St. Paul tells us today that “to live is Christ, and to die is gain.” I confess, every time I read this passage and contemplate this phrase, it always drives me to reconsider my own life. Can I really say this along with Paul?
Of course, the answer is “no,” but before I let myself off the hook here, I want to confront the all too easy cop-out I sometimes allow in my heart. First, I say “Well, that’s St. Paul. He’s a saint, and I’m not ever going to reach that status.” Or, I soothe my conscience by saying “St. Paul had a vision of Jesus, and I never had so this doesn’t really apply to me.” Yep, the stench of spiritual cowardice just permeates every bit of these cop outs and excuses for my own spiritual lethargy. What are your excuses? Ok, OK, now I’ve gone to meddling, but how do we escape the easy dismissal of this challenge to a lukewarm spiritual life?
Look at our lesson today in Philippians 1:20-27:
BRETHREN, I shall not be at all ashamed, but that with full courage now as always Christ will be honored in my body, whether by life or by death. For to me to live is Christ, and to die is gain. If it is to be life in the flesh, that means fruitful labor for me. Yet which I shall choose I cannot tell. I am hard pressed between the two. My desire is to depart and be with Christ, for that is far better. But to remain in the flesh is more necessary on your account. Convinced of this, I know that I shall remain and continue with you all, for your progress and joy in the faith, so that in me you may have ample cause to glory in Christ Jesus, because of my coming to you again. Only let your manner of life be worthy of the gospel of Christ.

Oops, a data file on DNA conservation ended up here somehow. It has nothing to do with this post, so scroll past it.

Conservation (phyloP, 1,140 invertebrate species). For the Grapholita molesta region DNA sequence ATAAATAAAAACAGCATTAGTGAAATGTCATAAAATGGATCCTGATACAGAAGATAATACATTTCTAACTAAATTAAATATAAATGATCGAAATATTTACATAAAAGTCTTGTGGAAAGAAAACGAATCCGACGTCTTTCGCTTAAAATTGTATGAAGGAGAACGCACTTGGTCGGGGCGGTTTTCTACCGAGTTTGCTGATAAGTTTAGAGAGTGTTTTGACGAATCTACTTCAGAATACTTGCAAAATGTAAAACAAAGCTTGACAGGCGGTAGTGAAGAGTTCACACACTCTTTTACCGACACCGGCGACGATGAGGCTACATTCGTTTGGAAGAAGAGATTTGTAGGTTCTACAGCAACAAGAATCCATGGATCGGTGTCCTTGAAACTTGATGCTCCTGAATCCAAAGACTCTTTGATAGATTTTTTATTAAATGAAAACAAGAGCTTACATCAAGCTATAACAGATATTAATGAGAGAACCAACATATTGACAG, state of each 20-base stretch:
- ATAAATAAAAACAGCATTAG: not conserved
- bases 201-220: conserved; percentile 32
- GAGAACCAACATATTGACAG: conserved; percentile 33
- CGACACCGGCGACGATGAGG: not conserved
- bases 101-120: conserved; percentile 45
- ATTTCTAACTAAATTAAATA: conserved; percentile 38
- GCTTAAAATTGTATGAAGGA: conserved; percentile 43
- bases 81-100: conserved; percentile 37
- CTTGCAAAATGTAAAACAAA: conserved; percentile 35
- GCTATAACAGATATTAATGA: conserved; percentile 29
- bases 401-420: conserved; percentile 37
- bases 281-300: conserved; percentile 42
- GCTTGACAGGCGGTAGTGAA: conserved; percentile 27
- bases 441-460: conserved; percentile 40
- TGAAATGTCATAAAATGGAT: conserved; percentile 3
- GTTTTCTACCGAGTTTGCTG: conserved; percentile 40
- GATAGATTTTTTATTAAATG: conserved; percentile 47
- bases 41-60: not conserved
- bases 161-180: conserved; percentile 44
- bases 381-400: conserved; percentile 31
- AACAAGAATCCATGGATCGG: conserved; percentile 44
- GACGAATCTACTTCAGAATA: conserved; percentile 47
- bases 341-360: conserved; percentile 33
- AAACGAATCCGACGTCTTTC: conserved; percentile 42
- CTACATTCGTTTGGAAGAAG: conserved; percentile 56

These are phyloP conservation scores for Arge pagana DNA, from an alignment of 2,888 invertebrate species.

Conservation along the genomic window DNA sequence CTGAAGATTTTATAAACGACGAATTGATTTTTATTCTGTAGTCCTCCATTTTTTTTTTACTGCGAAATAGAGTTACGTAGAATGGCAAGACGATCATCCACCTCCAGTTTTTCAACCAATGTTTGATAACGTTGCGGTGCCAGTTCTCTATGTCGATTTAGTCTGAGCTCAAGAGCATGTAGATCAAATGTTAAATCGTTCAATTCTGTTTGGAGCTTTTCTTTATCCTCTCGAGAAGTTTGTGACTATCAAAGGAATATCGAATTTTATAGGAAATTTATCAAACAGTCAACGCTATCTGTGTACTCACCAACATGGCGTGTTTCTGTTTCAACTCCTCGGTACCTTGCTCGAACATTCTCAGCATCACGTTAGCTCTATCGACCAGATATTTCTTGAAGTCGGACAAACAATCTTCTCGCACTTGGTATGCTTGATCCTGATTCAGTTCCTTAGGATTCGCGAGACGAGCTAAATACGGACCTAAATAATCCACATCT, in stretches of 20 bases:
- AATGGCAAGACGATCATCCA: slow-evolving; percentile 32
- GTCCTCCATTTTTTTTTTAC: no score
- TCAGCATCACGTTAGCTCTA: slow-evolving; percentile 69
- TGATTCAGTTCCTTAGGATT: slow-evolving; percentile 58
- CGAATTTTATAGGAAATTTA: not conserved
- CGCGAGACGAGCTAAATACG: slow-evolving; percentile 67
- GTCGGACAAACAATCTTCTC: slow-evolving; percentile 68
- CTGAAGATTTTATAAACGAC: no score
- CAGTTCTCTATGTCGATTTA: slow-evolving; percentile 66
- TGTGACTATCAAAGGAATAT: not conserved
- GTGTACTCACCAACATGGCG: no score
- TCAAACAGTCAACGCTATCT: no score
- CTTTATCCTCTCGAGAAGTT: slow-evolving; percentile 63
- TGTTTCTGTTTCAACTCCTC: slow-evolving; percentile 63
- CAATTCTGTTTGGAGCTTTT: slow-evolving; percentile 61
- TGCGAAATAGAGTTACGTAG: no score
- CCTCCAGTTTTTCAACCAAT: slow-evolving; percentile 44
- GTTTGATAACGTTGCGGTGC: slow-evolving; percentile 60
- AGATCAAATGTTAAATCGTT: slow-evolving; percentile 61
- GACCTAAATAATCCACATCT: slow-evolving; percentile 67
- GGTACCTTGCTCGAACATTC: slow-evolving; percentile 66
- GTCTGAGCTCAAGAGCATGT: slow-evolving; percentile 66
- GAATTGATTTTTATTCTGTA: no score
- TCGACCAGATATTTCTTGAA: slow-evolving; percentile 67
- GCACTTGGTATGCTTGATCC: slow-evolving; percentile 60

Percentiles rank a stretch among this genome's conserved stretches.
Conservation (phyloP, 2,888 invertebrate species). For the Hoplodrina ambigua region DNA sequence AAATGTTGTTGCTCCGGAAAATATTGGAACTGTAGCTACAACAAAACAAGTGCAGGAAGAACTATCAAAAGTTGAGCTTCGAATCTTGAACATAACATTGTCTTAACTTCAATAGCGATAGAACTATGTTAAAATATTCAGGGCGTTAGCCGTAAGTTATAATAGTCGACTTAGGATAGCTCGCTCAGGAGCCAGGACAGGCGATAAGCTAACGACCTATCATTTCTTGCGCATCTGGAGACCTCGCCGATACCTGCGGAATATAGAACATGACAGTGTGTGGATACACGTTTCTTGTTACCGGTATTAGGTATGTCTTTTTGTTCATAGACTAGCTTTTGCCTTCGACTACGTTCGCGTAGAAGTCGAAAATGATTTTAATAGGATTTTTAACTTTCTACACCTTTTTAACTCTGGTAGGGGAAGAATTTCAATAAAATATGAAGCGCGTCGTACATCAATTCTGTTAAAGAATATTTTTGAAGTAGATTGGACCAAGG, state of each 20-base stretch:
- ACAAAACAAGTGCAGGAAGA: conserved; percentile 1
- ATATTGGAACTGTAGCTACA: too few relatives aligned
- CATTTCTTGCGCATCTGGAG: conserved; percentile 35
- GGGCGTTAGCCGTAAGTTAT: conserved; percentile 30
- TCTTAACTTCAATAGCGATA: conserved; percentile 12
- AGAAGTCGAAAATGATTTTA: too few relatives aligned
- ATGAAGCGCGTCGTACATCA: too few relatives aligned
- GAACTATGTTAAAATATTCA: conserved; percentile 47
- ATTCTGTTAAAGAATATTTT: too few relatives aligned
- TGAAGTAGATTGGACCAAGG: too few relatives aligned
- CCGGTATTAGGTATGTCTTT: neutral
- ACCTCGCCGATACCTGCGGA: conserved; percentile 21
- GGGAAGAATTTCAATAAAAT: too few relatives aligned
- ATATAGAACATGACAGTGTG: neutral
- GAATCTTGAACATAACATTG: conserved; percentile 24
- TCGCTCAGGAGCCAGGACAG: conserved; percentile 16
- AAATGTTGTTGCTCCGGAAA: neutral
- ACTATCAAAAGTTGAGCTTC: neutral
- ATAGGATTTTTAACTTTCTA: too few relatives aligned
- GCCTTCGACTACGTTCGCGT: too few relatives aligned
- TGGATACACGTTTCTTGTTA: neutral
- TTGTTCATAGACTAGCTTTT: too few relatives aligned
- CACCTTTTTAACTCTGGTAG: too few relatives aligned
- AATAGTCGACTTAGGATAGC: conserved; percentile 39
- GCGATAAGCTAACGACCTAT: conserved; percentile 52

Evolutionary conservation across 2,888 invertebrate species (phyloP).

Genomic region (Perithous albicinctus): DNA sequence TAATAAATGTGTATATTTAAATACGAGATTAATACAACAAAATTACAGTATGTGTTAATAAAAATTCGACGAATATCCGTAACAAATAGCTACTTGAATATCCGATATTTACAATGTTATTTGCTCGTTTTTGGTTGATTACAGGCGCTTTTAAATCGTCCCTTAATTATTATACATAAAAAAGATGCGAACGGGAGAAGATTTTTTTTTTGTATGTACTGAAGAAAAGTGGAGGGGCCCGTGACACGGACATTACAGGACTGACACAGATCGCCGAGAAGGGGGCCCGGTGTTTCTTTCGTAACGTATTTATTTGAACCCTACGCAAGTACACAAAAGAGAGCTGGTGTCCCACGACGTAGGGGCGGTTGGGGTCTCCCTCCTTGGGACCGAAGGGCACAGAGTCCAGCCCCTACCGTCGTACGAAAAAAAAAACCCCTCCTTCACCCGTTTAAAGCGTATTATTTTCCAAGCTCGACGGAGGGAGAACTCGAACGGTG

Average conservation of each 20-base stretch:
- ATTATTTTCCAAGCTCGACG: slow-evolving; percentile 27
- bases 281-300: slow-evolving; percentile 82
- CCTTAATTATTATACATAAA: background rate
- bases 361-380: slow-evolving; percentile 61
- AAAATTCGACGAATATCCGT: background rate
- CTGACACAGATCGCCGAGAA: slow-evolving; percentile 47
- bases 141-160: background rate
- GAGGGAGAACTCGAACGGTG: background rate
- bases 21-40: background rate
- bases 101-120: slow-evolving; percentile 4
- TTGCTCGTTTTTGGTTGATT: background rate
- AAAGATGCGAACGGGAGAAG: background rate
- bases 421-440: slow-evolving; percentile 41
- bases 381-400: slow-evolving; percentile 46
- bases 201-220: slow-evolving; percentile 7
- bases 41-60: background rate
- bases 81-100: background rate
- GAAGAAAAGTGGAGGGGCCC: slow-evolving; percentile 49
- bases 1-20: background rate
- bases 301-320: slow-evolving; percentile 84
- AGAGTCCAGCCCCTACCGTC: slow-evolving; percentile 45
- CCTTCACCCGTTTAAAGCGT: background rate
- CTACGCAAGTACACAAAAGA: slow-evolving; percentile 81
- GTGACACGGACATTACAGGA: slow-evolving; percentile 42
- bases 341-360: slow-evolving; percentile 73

St. Paul says some incredibly brave things to these folks. The reason for his words is that the possibility of real, physical death for being a follower of Jesus was always with him and our fellow brothers and sisters of that day. The persecution of Christians was something they lived with all the time, much like our brothers and sisters in the Middle East face in our own day and age.
There’s something about the stark reality of one’s own mortality to focus priorities and purpose. This was certainly the case for the Apostle Paul. He was in jail for being a believer in Christ and for preaching that Jesus was the promised Messiah for the whole world. He also suspected that this would be his last time in prison and that he was going to be executed (which he was. The Roman authorities beheaded him.) As Paul sat in his jail cell, his ultimate purpose in life was clear to him. He loved Jesus Christ. He even admits that he was having a hard time deciding which would be better for him: to stay alive and keep on working for the Faith or to go to Christ? He insists that being with Christ is “far better.” But the only way anyone can come to such a conclusion is through the faithful embrace of eternal truths as far more important to everyday life than the temporary distractions we so often mistake as important!
Paul’s embrace of this way of life, of everyday life, meant his priorities were reordered to fit his faith. His choices were informed by this Faith. His attitude and actions were shaped by this Faith. And because of this foundational Faith, Paul was able to stare physical death in the face and see it for what Christ had made it: At best, a temporary inconvenience! In other words: To Live IS Christ, and To Die is Gain! No wonder that kind of faith is offered to us today. Perhaps we will never reach the level of confidence of St. Paul, but does that excuse us from the effort? Paul would say “NO.” Look how he ends this passage to the Philippians: “Only let your manner of life be worthy of the gospel of the gospel of Christ.”
Today, is your life “worthy of the gospel of Christ?” It can be if you allow this Faith to so shape you that you put even your physical mortality in the proper perspective. To live is Christ; to die is gain. Your life is meant to be fundamentally altered by your faith. And nothing less is worthy of such a gift as Orthodoxy! That’s why I keep encouraging you to join me in being Orthodox on Purpose.